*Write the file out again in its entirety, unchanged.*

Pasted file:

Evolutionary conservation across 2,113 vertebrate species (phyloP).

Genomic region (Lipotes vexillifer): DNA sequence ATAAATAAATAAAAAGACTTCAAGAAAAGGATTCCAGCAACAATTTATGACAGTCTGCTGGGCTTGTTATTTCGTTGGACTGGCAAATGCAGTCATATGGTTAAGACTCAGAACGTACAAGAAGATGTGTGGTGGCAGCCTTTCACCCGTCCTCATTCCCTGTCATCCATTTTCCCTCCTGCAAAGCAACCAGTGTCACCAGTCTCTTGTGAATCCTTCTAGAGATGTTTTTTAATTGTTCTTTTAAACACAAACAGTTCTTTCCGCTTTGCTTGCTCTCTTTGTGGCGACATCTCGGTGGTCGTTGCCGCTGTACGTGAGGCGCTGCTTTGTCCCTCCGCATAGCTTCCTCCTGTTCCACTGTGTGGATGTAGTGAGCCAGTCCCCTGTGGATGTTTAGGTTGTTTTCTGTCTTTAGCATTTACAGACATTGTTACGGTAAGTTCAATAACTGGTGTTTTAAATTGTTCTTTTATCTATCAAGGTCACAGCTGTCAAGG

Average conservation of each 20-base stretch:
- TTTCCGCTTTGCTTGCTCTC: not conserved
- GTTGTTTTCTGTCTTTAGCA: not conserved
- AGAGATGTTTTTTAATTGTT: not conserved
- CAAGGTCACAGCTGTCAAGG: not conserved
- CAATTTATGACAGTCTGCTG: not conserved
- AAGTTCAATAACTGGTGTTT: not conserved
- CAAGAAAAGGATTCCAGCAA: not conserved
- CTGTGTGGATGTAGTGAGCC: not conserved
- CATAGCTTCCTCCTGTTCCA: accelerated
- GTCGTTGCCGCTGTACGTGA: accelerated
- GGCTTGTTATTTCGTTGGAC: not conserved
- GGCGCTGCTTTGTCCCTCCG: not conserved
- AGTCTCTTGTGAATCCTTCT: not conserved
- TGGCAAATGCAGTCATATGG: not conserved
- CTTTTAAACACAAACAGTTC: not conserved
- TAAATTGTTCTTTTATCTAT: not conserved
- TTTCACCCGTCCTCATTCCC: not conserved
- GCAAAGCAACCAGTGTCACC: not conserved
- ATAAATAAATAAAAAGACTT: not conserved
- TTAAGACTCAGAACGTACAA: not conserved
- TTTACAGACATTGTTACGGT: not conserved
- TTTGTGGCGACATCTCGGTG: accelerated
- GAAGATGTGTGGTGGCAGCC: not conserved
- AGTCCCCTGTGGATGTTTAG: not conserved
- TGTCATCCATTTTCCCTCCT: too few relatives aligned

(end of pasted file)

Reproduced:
Evolutionary conservation across 2,113 vertebrate species (phyloP).

Genomic region (Lipotes vexillifer): DNA sequence ATAAATAAATAAAAAGACTTCAAGAAAAGGATTCCAGCAACAATTTATGACAGTCTGCTGGGCTTGTTATTTCGTTGGACTGGCAAATGCAGTCATATGGTTAAGACTCAGAACGTACAAGAAGATGTGTGGTGGCAGCCTTTCACCCGTCCTCATTCCCTGTCATCCATTTTCCCTCCTGCAAAGCAACCAGTGTCACCAGTCTCTTGTGAATCCTTCTAGAGATGTTTTTTAATTGTTCTTTTAAACACAAACAGTTCTTTCCGCTTTGCTTGCTCTCTTTGTGGCGACATCTCGGTGGTCGTTGCCGCTGTACGTGAGGCGCTGCTTTGTCCCTCCGCATAGCTTCCTCCTGTTCCACTGTGTGGATGTAGTGAGCCAGTCCCCTGTGGATGTTTAGGTTGTTTTCTGTCTTTAGCATTTACAGACATTGTTACGGTAAGTTCAATAACTGGTGTTTTAAATTGTTCTTTTATCTATCAAGGTCACAGCTGTCAAGG

Average conservation of each 20-base stretch:
- TTTCCGCTTTGCTTGCTCTC: not conserved
- GTTGTTTTCTGTCTTTAGCA: not conserved
- AGAGATGTTTTTTAATTGTT: not conserved
- CAAGGTCACAGCTGTCAAGG: not conserved
- CAATTTATGACAGTCTGCTG: not conserved
- AAGTTCAATAACTGGTGTTT: not conserved
- CAAGAAAAGGATTCCAGCAA: not conserved
- CTGTGTGGATGTAGTGAGCC: not conserved
- CATAGCTTCCTCCTGTTCCA: accelerated
- GTCGTTGCCGCTGTACGTGA: accelerated
- GGCTTGTTATTTCGTTGGAC: not conserved
- GGCGCTGCTTTGTCCCTCCG: not conserved
- AGTCTCTTGTGAATCCTTCT: not conserved
- TGGCAAATGCAGTCATATGG: not conserved
- CTTTTAAACACAAACAGTTC: not conserved
- TAAATTGTTCTTTTATCTAT: not conserved
- TTTCACCCGTCCTCATTCCC: not conserved
- GCAAAGCAACCAGTGTCACC: not conserved
- ATAAATAAATAAAAAGACTT: not conserved
- TTAAGACTCAGAACGTACAA: not conserved
- TTTACAGACATTGTTACGGT: not conserved
- TTTGTGGCGACATCTCGGTG: accelerated
- GAAGATGTGTGGTGGCAGCC: not conserved
- AGTCCCCTGTGGATGTTTAG: not conserved
- TGTCATCCATTTTCCCTCCT: too few relatives aligned